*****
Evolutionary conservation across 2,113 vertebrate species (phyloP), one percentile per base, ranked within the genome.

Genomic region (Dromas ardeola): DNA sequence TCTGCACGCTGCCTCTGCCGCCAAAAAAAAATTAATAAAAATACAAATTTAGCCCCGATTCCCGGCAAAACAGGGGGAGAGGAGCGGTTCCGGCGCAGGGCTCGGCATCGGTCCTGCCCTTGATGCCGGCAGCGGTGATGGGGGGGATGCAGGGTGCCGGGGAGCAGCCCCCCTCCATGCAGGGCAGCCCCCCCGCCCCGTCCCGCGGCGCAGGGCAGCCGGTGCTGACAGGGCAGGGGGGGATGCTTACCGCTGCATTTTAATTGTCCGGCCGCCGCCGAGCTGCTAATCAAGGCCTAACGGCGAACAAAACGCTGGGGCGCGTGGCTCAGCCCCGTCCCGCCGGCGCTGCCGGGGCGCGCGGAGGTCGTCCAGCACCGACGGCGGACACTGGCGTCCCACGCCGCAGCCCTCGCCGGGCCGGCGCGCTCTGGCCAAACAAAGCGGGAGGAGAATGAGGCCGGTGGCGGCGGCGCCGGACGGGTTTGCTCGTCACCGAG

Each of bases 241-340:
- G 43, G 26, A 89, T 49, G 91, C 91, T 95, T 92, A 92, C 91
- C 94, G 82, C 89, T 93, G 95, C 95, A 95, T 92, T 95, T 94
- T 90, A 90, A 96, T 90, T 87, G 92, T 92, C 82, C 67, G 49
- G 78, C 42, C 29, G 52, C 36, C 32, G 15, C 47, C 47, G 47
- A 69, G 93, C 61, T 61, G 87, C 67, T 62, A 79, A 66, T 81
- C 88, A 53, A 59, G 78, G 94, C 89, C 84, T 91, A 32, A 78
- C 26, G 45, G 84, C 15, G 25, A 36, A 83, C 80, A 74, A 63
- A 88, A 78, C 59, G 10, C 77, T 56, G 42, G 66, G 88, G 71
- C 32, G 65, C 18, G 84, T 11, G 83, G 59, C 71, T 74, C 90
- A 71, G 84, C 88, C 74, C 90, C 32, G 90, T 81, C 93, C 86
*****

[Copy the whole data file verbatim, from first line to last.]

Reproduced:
Evolutionary conservation across 2,113 vertebrate species (phyloP), one percentile per base, ranked within the genome.

Genomic region (Dromas ardeola): DNA sequence TCTGCACGCTGCCTCTGCCGCCAAAAAAAAATTAATAAAAATACAAATTTAGCCCCGATTCCCGGCAAAACAGGGGGAGAGGAGCGGTTCCGGCGCAGGGCTCGGCATCGGTCCTGCCCTTGATGCCGGCAGCGGTGATGGGGGGGATGCAGGGTGCCGGGGAGCAGCCCCCCTCCATGCAGGGCAGCCCCCCCGCCCCGTCCCGCGGCGCAGGGCAGCCGGTGCTGACAGGGCAGGGGGGGATGCTTACCGCTGCATTTTAATTGTCCGGCCGCCGCCGAGCTGCTAATCAAGGCCTAACGGCGAACAAAACGCTGGGGCGCGTGGCTCAGCCCCGTCCCGCCGGCGCTGCCGGGGCGCGCGGAGGTCGTCCAGCACCGACGGCGGACACTGGCGTCCCACGCCGCAGCCCTCGCCGGGCCGGCGCGCTCTGGCCAAACAAAGCGGGAGGAGAATGAGGCCGGTGGCGGCGGCGCCGGACGGGTTTGCTCGTCACCGAG

Each of bases 241-340:
- G 43, G 26, A 89, T 49, G 91, C 91, T 95, T 92, A 92, C 91
- C 94, G 82, C 89, T 93, G 95, C 95, A 95, T 92, T 95, T 94
- T 90, A 90, A 96, T 90, T 87, G 92, T 92, C 82, C 67, G 49
- G 78, C 42, C 29, G 52, C 36, C 32, G 15, C 47, C 47, G 47
- A 69, G 93, C 61, T 61, G 87, C 67, T 62, A 79, A 66, T 81
- C 88, A 53, A 59, G 78, G 94, C 89, C 84, T 91, A 32, A 78
- C 26, G 45, G 84, C 15, G 25, A 36, A 83, C 80, A 74, A 63
- A 88, A 78, C 59, G 10, C 77, T 56, G 42, G 66, G 88, G 71
- C 32, G 65, C 18, G 84, T 11, G 83, G 59, C 71, T 74, C 90
- A 71, G 84, C 88, C 74, C 90, C 32, G 90, T 81, C 93, C 86